Analysis & Opinions - The Wall Street Journal

Made in America, and Everywhere Else

| March 13, 2013

President Obama has entered his second term calling for a revival of U.S. manufacturing. He is championing an "Advanced Manufacturing Technologies" initiative intended to spur the development and commercial deployment of American-made high-tech goods.

The initiative calls for billions in increased federal R&D spending and clean-energy manufacturing tax credits for new investment by private firms. This is in addition to the president's proposed $1 billion investment in 15 Institutes for Manufacturing Innovation, public-private partnerships to serve as regional hubs for manufacturing excellence and to encourage investment in the U.S.

The idea behind the initiative is simple: Lowering manufacturing costs will allow American firms to sell more products in world markets. Government support will help spread know-how throughout U.S. industry and boost this country's competitiveness.

The problem with this concept—aside from the challenge of "picking winners"—is that much of today's manufacturing, including emerging clean-energy technologies, isn't restricted by a single nation's borders. Rather, the manufacture of key energy technology products depends on an interdependent supply chain whose many components often reach final assembly in a location different from the point of sale or headquarters of the manufacturer.

Our recent analysis for the "MIT Study on the Future of Solar Energy," comparing photovoltaics manufacturing in China and the U.S., bears this out. Instead of national firms competing to produce end-product devices with exclusively domestic content, we found a supply chain in which U.S. firms sell key manufacturing equipment and materials—such as high purity poly-silicon, precision printers and nanomaterial coatings—to Chinese firms that make cells and modules for sale globally.

In many cases, U.S. firms work directly with producers in China to develop technologies and bring them to market. A manufacturing advance achieved in one country, such as reducing the amount of high-grade silicon needed to make a solar cell, will inevitably find its way to producers elsewhere.

The president's new manufacturing technology initiative understandably stresses the potential advantage to U.S. firms and workers. It doesn't acknowledge the growing global character of manufacturing, especially in high-technology fields, or the difficulty of designing assistance programs that target "inside the U.S." activities only.

It is unlikely that such programs can or will be restricted to domestic firms, however defined, or that effective technology-transfer controls can or will be put in place to prevent the diffusion of manufacturing technology advances to competitors such as China. It also is uncertain a new manufacturing technology created in this country is best put to commercial use here.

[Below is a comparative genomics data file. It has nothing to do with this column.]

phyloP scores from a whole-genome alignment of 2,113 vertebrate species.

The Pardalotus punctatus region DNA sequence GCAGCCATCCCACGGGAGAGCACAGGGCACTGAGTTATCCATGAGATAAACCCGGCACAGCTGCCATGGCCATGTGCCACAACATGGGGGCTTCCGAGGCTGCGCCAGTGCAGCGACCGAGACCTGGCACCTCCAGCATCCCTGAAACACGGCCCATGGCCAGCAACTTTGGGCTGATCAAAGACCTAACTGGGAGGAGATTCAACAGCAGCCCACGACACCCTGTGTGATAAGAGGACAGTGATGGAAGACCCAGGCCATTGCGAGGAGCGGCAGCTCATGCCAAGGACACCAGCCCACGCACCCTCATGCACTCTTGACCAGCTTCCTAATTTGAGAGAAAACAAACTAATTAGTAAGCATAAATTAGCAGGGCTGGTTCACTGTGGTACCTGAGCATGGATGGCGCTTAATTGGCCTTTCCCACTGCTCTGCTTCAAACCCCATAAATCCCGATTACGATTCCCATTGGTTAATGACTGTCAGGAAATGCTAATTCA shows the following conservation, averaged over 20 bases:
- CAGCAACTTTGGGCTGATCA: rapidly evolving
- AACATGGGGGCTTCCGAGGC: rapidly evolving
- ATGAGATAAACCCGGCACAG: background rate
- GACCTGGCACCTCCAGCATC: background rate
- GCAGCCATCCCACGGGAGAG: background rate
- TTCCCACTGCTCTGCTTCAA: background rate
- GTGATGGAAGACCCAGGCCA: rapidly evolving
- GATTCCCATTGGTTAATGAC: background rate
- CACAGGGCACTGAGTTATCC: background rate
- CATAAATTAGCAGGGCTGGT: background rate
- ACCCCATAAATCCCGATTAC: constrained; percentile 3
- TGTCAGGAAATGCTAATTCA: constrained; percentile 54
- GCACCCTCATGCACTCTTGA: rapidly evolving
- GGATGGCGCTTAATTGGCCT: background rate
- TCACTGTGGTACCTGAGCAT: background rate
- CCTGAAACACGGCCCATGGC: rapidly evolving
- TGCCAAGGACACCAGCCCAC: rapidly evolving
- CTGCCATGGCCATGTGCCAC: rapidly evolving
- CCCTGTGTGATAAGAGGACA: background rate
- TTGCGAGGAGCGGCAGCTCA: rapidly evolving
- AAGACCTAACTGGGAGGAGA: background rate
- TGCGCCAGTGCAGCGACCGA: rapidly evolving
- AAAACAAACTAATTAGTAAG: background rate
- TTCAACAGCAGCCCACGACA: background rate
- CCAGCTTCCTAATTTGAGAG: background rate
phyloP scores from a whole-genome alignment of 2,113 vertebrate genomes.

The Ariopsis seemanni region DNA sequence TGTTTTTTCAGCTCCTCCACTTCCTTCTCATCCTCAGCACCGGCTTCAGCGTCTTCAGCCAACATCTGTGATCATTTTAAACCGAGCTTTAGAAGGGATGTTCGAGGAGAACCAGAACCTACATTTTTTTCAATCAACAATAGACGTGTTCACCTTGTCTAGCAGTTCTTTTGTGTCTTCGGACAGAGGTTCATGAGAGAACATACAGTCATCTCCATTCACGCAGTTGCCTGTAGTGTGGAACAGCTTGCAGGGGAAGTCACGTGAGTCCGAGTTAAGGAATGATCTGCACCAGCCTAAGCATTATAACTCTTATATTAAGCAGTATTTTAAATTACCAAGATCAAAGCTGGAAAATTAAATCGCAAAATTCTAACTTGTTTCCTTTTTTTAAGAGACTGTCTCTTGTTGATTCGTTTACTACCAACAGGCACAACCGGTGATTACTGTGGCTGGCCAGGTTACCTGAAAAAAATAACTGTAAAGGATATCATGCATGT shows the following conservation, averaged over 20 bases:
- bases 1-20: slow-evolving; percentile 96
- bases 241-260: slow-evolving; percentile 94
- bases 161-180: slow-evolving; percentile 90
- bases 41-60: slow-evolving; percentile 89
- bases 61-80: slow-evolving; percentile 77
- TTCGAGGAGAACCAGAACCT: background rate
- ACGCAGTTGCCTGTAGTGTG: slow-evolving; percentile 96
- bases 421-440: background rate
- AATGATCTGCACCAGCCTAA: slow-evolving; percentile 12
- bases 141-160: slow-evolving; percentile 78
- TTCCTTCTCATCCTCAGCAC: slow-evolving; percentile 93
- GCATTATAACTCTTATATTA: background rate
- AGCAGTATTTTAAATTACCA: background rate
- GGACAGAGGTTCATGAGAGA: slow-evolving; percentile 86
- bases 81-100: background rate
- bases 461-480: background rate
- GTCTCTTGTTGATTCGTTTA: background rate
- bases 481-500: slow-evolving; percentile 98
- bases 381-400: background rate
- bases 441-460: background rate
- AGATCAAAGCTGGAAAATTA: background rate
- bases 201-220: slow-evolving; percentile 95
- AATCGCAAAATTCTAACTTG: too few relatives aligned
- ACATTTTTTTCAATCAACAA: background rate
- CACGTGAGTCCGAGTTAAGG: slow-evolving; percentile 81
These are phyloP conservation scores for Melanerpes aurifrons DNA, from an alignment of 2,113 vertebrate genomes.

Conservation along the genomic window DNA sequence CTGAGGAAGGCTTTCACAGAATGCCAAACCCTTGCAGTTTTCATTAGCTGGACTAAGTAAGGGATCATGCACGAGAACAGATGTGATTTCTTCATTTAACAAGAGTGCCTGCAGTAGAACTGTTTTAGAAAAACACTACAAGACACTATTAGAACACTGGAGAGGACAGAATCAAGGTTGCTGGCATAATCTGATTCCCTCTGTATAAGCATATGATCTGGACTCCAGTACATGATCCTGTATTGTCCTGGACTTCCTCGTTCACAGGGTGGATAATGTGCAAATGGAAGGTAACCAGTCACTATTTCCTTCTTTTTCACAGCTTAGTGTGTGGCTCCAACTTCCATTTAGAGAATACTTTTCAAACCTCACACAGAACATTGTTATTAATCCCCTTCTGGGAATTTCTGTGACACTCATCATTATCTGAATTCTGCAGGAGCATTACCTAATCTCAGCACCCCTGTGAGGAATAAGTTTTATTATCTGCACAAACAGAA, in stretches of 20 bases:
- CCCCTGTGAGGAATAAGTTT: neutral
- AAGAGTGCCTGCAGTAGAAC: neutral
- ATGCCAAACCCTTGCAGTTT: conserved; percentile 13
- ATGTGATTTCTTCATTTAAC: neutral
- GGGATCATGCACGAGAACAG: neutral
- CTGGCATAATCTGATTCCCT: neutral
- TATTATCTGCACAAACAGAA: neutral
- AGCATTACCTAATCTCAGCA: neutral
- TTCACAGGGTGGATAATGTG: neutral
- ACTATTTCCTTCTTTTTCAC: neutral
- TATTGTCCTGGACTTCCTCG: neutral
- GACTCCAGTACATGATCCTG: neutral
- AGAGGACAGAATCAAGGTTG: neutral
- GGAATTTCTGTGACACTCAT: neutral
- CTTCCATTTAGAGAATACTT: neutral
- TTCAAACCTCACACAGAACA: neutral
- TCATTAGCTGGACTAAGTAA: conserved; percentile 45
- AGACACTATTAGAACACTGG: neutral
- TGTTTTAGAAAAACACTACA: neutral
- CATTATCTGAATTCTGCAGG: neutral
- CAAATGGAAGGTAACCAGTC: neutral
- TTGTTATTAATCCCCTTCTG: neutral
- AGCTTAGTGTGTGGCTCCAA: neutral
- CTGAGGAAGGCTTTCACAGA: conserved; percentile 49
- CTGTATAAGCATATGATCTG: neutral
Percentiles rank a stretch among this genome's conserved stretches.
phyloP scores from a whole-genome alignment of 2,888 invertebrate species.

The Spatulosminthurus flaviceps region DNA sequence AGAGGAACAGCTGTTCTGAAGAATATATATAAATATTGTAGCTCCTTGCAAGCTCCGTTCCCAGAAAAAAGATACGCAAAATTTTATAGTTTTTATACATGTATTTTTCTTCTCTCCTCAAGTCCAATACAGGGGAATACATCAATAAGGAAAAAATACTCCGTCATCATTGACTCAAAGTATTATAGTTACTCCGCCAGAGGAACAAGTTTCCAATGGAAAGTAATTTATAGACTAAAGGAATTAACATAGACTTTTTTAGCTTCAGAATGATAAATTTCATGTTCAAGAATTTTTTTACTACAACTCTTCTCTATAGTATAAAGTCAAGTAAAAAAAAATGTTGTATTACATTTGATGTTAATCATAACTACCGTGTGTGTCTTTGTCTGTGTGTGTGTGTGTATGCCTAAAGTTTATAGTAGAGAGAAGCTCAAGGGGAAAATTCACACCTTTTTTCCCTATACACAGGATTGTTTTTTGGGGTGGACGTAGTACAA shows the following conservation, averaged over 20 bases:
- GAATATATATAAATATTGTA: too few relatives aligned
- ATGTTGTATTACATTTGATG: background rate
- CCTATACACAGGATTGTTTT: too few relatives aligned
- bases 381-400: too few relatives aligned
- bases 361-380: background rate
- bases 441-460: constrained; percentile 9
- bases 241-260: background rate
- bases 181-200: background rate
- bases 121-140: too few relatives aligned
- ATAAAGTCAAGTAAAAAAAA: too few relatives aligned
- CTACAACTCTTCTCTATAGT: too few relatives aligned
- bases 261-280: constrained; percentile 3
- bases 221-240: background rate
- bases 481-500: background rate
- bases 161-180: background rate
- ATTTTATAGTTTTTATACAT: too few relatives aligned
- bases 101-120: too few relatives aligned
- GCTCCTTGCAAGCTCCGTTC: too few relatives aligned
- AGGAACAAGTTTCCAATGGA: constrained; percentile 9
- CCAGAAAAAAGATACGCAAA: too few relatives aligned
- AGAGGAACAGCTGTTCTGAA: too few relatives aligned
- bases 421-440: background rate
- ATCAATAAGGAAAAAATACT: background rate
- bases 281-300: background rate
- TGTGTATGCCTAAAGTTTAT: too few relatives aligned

Many factors influence the choice of manufacturing location, including labor rates, materials availability and the cost of capital. U.S. firms that successfully operate abroad in many cases also strengthen the U.S. economy. The president's manufacturing initiative is only marginally relevant to the broader problem of encouraging U.S. firms to bring manufacturing home or foreign firms to establish new facilities here.

The strength of the president's initiative is that it recognizes the importance of manufacturing to innovation. But for many high-tech products such as photovoltaics, innovation and manufacturing take place as part of a global manufacturing ecosystem that spans the Americas, Asia and Europe.

U.S. innovators would be severely impeded if removed from such systems. The administration should explain how its manufacturing initiative accommodates those areas in which cross-border commercial interactions and technology cooperation are critical. A step in this direction is the U.S. government's recent filing of a case at the World Trade Organization that challenged—as a violation of global trade rules—the domestic content requirement for India's national solar program.

If done right, advances achieved from the U.S. program will benefit firms around the world and create better products and more jobs in the U.S. and elsewhere. Technology transfers with other firms—whether in China, Japan, Germany or Canada—is important for U.S. firms that operate globally.

Moreover, it is important to encourage other countries in Europe and Asia to mount similar advanced technology programs and to assure that U.S. firms have access to these efforts. In a world economy that depends on innovation and production, the U.S. must encourage technology transfer and the opportunity to invest and trade globally.

Mr. Deutch is a professor of chemistry and Mr. Steinfeld a professor of political science at the Massachusetts Institute of Technology.

For more information on this publication: Belfer Communications Office
For Academic Citation: Deutch, John M. and Edward Steinfeld.“Made in America, and Everywhere Else.” The Wall Street Journal, March 13, 2013.

The Authors